“Celebrating women is not unique or necessary with no need for this club”

Who would try and undermine the work of countless women throughout the course of history who have stood up to oppression, who have spoken out against inequality, and who have survived abuse? To attempt to diminish the impact of the innumerable women who have gritted their teeth and nodded through misdiagnosis due to a lack of understanding of female health, who have wiped away their tears, straightened their skirts and worked effortlessly to bring about positive change for their fellow sisters and brothers? The sad thing is that even today a very high majority of women will experience inequality or oppression, for it is still so very deeply ingrained within our society (Need an example? Women are 47% more likely to be injured in a car crash because safety features are designed for men). How dare anyone say that celebrating women and their battles is not necessary or that their stories are not unique?

The quote alone is disappointing enough, but within this, our appeals had been overturned consistently with lack of reasoning. It has been raised now that collective affiliation was merely a governance issue but there is no record of that in the Clubs Committee minutes that we’ve seen, or in any communication with the Collective. Oscar Ong refused to meet with the Women’s Collective and only attempted to explain this to SRC Women’s Officer Rebecca Etienne. Upon her asking if we were able to continue this conversation with other members of the collective’s executive, Ong again refused this request.

To summarise this unfathomably disappointing chain of events, this was simply blocking a women’s group’s right to exist on campus. The AUU Board and the SRC President do not listen to, or represent women. Ong’s position as SRC President is untenable if he continues to ignore what women on campus are asking for. Who is holding them accountable for their actions?

WoCo goals and challenges at the moment

On the 16th of May, WoCo President Stella Salvemini sent an email to SRC President Oscar Ong asking for disaffiliation to the SRC. In this letter, Salvemini mentioned to the SRC President in her email, “although we appreciated the opportunity of this affiliation, we would like to be treated as any other club and not as a political faction” and “would like the same opportunities to participate in student activities and aim to include students who wish to participate in our club from a range of political standings”. Ong sent a lengthy email response to WoCo President Stella, drawing from every constitutional clause he could find in a feeble attempt to explain why our claims did not fit his interpretation; in his own words, he had “no reason to consider (the) request [for disaffiliation].”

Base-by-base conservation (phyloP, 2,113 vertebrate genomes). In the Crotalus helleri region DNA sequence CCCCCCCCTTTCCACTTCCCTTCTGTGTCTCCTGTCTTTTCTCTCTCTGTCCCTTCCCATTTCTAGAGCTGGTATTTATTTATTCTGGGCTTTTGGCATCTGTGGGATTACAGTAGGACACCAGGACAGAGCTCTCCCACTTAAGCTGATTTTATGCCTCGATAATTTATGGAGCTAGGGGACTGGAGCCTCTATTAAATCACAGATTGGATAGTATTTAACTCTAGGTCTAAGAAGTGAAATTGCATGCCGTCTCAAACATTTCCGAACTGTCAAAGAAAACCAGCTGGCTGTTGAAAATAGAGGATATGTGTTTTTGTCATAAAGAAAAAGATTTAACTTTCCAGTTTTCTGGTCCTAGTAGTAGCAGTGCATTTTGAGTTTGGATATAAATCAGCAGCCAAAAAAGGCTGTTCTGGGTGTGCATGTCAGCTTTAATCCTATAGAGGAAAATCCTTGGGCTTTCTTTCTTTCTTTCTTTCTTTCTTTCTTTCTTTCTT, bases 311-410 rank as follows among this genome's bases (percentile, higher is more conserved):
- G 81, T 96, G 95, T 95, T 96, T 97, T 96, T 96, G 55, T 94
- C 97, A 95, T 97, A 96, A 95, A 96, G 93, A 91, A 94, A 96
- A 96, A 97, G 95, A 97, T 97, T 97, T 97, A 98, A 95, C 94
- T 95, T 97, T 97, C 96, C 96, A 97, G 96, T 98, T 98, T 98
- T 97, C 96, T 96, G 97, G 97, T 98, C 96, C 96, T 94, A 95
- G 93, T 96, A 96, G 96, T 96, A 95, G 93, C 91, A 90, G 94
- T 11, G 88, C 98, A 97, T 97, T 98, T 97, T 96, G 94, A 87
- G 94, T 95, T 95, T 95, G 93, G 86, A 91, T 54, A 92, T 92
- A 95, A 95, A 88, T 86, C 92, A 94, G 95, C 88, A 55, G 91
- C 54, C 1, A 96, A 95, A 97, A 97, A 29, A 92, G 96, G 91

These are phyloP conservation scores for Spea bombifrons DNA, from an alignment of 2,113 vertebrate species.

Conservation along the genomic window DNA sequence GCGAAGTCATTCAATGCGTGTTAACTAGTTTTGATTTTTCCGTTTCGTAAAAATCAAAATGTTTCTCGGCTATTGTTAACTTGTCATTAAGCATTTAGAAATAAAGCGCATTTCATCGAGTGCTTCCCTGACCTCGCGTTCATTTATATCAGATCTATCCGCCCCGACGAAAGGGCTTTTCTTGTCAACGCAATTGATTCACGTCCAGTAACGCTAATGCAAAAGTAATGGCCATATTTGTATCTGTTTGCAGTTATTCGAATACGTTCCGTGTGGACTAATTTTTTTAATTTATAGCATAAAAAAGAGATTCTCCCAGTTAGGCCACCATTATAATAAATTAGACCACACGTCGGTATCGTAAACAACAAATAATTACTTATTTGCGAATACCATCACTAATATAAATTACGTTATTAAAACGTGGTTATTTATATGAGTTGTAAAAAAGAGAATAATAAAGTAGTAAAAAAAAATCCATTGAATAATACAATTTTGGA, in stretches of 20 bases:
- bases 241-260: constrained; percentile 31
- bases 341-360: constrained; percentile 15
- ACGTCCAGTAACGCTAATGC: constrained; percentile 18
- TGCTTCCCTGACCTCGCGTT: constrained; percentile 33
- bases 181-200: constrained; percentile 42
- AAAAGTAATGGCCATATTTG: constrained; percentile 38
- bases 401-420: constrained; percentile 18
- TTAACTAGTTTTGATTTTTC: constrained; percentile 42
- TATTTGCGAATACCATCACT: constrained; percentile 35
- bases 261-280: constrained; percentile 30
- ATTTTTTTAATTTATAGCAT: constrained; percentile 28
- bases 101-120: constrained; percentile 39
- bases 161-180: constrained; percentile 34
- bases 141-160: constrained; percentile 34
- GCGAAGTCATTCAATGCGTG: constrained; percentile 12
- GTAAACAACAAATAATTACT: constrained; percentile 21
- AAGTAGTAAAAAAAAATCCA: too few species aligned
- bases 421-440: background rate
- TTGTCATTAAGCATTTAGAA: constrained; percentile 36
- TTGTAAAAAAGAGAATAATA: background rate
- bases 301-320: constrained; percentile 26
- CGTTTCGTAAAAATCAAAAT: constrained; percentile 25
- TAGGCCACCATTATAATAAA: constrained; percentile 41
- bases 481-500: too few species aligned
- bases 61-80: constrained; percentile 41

Email correspondence between WoCo president Stella Salvemini and SRC President Oscar Ong

So, what now?

Despite the challenges presented to us, the Women’s Collective have worked hard to create a stronger campus culture. We have actively tried to increase online engagement in such a difficult time by hosting Discord/Zoom chats, collaborating with other clubs on campus, screening movie nights with the AUU and working behind the scenes to create welfare packs for women who may be struggling due to the COVID-19 pandemic. Due to funding, accessibility and manpower, this has not been easy to achieve but we are motivated, and luckily, that is often the first step!

As we are living in unprecedented times, our current goal is simply to support all women in whatever way possible. Women who are working, women who are unemployed, women who are in caregiver roles, women who lack a strong support network, women who are unwell, and last but not least, women who are living in a toxic and dangerous environment. Fact: The national sexual assault, domestic and family violence counselling service 1800 RESPECT said that between March and April, the use of its online chat tool had increased by 38%. 38 percent! How upsetting is this? It’s time to work together to support those in need.

The UofA Women’s Collective are very proud to be a student-led initiative that advocates for women on campus and beyond. We never asked to be dragged into this mess, and the difficulties we continue to overcome highlight the need for a club like this at The University of Adelaide. We are a social club, a safe space for all women and allies alike to come together, share experiences and meet like-minded individuals who are passionate about women’s rights. We are a group of students who saw a gap in student representation, and felt that something needed to be done about it. We did not create this battle. The board who consistently rejects us did, but like so many women before us we will fight this brand of oppression. We will not give in. We will be on the right side of history. So, fight like a girl they say? Game on.